Clark College is experiencing a crisis in declining enrollment, President Bob Knight said.
Enrollment decreased 9.8 percent from 2014 to 2015. That’s the equivalent of more than 700 full-time students. But even more sobering is the 32.6 percent enrollment decrease since the 2010-2011 school year, the middle of the Great Recession.
Knight minced no words in explaining the severity of the issue.
“It’s an enrollment crisis, but it’s not a budget crisis right now,” said Knight during a phone interview Tuesday. “If enrollment continues to go down, we’ll have a significant impact on our budget.”
He first used the phrase “enrollment crisis” during a 90-minute Penguin Roundtable last month. “I wanted to get everyone’s attention,” he said Tuesday.
Lower enrollment translates to less tuition money. Noting the steady enrollment decline, Clark officials were proactive and cut more than $2 million from the 2016-17 $60 million operating budget.
Clark’s decreasing enrollment matches a trend that has plagued the 34 community and technical colleges throughout the state, as well as colleges throughout the nation.
“Enrollment is tied significantly to unemployment,” said Knight. “When unemployment is high, people go back to school to get training and better jobs. It’s a national trend and a local trend.”
Clark’s enrollment surged after the recession took hold of the local economy. That surge lasted a little longer at Clark than the rest of the state’s community college system, said Laura McDowell, director of communications at the Washington State Board for Community & Technical Colleges in Olympia.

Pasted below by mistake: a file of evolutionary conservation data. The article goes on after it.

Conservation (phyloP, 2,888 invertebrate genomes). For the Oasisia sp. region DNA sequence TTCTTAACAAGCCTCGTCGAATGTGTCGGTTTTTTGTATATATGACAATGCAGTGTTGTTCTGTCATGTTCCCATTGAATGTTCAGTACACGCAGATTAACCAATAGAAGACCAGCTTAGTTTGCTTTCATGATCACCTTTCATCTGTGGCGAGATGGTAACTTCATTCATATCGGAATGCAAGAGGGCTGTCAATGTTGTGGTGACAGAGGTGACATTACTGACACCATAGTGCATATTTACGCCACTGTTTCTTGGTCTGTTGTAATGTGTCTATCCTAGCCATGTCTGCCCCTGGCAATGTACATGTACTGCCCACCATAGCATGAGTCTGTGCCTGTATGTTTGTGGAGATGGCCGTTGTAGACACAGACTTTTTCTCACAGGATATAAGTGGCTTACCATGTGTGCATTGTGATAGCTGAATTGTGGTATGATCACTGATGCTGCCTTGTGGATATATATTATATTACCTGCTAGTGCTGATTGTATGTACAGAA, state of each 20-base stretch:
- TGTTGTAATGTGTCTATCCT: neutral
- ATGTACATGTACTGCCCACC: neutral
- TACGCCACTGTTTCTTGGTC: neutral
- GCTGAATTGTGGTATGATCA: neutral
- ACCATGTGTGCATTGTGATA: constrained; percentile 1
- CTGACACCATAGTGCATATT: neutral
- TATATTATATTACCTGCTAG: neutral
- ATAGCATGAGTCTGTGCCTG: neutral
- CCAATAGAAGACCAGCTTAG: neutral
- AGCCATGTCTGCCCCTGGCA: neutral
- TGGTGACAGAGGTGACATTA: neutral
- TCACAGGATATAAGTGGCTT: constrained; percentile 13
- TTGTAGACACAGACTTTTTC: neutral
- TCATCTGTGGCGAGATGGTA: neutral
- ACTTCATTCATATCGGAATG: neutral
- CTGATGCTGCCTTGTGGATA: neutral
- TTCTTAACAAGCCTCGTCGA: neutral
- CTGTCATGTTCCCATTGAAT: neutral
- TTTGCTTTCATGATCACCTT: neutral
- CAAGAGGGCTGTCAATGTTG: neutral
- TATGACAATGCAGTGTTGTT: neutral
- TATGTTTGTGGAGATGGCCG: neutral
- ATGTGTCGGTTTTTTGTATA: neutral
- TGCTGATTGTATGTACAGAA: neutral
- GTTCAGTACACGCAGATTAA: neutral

“Technical and community colleges are flexible,” McDowell said. “We’re connected to the economy. This is an indication of it.”
She added that after the recession hit in the 2007-2008 school year, enrollment started climbing in 2008-2009, spiked in 2010-2011 and started to dip back down in 2011-2012 as the economy improved.
Clark College’s enrollment decline is average when compared to all of the state’s community and technical colleges. Some schools are experiencing enrollment declines much deeper than Clark’s, said Chato Hazelbaker, Clark College spokesman.
Despite the decreased enrollment, Clark College’s Running Start enrollment has continued to rapidly increase. It grew by 13.9 percent last year. Running Start is a program that allows eligible high school juniors and seniors to enroll in community colleges without paying tuition, and paying only for books and fees. A high school student enrolled in Running Start can save about $25,000 on two years of tuition at Clark.
For the 2015-16 school year, Clark projects 1,766 Running Start students. It’s among the largest Running Start programs in the state.
Hazelbaker agreed that the improved economy is a major factor in declining enrollment.
“But we also want to be proactive in looking ahead. What does the community actually need?” Hazelbaker asked.
He said that in response to determining community need, Clark is revamping its culinary program, has just completed a STEM Building, is beefing up its automotive program, advanced manufacturing and added a second baccalaureate degree program.
Will lower enrollments and less funding from the state translate to more cuts in the future?
“We feel confident the initiatives we have now will go forward as planned, but it does affect the budget,” Hazelbaker said. “We are reliant on student tuition. We have had to cut the budget, but we’ve definitely been feeling the effects of this for some time.”
Knight says he’s asked college leaders to consider how to solve declining enrollment.
“We’re taking extra measures to keep the students we have here and to bring in new students,” Knight said.
One of those measures to help students succeed and stay in school is a mandatory class for new students, College 101, which begins summer quarter.
Wanda McNealy, news editor of Clark College’s student newspaper, first reported about the college’s declining enrollment in the June 1 Independent.